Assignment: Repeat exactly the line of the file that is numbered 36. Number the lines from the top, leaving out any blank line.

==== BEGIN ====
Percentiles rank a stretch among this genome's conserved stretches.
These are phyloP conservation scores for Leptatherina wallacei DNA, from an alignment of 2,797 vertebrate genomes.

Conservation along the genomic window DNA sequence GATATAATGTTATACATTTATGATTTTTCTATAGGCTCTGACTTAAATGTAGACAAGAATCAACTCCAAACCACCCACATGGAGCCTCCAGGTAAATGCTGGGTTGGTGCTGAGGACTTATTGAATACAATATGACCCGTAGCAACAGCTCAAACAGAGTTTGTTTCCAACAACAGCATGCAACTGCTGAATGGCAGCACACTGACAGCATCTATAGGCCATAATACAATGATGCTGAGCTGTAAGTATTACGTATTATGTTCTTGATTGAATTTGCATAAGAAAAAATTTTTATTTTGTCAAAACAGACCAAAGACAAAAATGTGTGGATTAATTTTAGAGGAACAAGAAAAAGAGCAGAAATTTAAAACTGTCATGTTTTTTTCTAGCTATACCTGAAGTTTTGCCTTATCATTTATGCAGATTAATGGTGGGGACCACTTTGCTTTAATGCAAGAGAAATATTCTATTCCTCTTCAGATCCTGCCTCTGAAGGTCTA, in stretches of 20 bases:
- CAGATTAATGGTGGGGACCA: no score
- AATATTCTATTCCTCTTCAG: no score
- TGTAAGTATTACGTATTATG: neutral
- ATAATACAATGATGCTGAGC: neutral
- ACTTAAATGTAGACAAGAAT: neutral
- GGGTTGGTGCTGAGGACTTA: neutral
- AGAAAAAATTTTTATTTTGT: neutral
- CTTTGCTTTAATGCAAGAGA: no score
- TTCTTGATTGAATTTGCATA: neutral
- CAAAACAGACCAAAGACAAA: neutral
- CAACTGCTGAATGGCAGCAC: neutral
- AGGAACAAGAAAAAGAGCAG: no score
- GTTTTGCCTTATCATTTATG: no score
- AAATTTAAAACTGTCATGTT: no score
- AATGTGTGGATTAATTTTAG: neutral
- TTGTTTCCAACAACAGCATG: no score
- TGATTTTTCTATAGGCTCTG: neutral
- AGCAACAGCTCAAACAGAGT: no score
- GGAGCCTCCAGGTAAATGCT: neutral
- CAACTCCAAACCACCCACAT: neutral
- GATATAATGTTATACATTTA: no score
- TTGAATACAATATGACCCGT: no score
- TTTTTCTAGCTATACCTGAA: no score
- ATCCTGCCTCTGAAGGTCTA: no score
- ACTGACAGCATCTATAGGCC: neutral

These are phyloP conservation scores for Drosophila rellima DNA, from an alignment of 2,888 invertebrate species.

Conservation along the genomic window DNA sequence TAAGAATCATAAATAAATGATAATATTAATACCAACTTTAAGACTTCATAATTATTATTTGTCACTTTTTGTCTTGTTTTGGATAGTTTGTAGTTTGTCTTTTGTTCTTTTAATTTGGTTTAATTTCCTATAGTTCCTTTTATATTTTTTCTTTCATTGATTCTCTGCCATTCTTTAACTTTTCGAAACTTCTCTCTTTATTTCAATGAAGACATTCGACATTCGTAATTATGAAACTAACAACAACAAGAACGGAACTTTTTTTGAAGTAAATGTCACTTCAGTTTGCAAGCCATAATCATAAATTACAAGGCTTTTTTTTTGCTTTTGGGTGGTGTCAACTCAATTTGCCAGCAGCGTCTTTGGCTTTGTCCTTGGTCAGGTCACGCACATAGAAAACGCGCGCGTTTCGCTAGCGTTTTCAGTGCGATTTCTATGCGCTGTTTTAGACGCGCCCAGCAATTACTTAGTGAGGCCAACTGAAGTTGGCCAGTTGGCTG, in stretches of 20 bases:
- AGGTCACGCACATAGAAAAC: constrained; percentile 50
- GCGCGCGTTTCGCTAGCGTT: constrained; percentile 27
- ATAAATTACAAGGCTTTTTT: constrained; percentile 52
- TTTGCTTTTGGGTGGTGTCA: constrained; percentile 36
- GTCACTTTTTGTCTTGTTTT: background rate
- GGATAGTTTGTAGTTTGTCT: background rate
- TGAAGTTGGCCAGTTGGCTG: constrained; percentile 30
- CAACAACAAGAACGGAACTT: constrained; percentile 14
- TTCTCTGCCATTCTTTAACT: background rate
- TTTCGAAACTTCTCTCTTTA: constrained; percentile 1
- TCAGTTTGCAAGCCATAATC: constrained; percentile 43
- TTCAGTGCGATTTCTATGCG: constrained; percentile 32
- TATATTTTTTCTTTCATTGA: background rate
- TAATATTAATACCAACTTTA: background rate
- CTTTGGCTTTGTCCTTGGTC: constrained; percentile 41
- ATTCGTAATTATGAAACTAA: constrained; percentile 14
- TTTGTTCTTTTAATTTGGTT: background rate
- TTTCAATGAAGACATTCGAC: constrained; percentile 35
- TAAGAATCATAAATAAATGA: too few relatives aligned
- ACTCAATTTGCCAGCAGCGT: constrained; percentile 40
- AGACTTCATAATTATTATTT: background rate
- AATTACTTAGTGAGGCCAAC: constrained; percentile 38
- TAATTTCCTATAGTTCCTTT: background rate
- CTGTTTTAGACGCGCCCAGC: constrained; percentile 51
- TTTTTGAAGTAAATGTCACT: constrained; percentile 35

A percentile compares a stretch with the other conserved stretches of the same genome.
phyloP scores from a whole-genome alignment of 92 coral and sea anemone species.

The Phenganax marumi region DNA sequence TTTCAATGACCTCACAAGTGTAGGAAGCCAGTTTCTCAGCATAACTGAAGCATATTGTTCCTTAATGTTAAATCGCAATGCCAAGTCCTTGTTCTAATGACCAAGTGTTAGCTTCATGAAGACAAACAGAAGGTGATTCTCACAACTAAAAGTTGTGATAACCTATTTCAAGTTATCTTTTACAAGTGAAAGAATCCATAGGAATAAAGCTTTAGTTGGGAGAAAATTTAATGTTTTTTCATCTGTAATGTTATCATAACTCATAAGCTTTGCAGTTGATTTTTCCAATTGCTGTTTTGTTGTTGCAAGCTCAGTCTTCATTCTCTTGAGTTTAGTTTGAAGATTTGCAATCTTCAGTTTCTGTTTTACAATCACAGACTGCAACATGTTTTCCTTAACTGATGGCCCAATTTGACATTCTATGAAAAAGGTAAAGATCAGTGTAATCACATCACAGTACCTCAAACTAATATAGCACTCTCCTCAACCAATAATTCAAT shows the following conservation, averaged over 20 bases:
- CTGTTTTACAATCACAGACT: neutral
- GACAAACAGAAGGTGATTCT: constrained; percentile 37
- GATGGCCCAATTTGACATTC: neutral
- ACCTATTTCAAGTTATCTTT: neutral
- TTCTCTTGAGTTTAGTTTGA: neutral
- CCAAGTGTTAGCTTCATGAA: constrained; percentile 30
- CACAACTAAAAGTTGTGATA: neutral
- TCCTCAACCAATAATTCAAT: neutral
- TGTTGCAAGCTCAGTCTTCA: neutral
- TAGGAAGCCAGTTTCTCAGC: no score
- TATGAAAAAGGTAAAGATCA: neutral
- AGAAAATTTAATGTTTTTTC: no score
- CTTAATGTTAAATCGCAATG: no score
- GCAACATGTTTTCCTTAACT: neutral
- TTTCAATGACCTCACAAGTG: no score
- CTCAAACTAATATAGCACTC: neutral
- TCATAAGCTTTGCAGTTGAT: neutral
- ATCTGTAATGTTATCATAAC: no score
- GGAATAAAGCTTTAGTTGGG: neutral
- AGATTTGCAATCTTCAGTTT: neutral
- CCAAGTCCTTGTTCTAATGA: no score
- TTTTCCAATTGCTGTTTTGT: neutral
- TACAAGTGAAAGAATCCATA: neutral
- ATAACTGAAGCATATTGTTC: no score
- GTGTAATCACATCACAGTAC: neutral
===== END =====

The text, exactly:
- GGATAGTTTGTAGTTTGTCT: background rate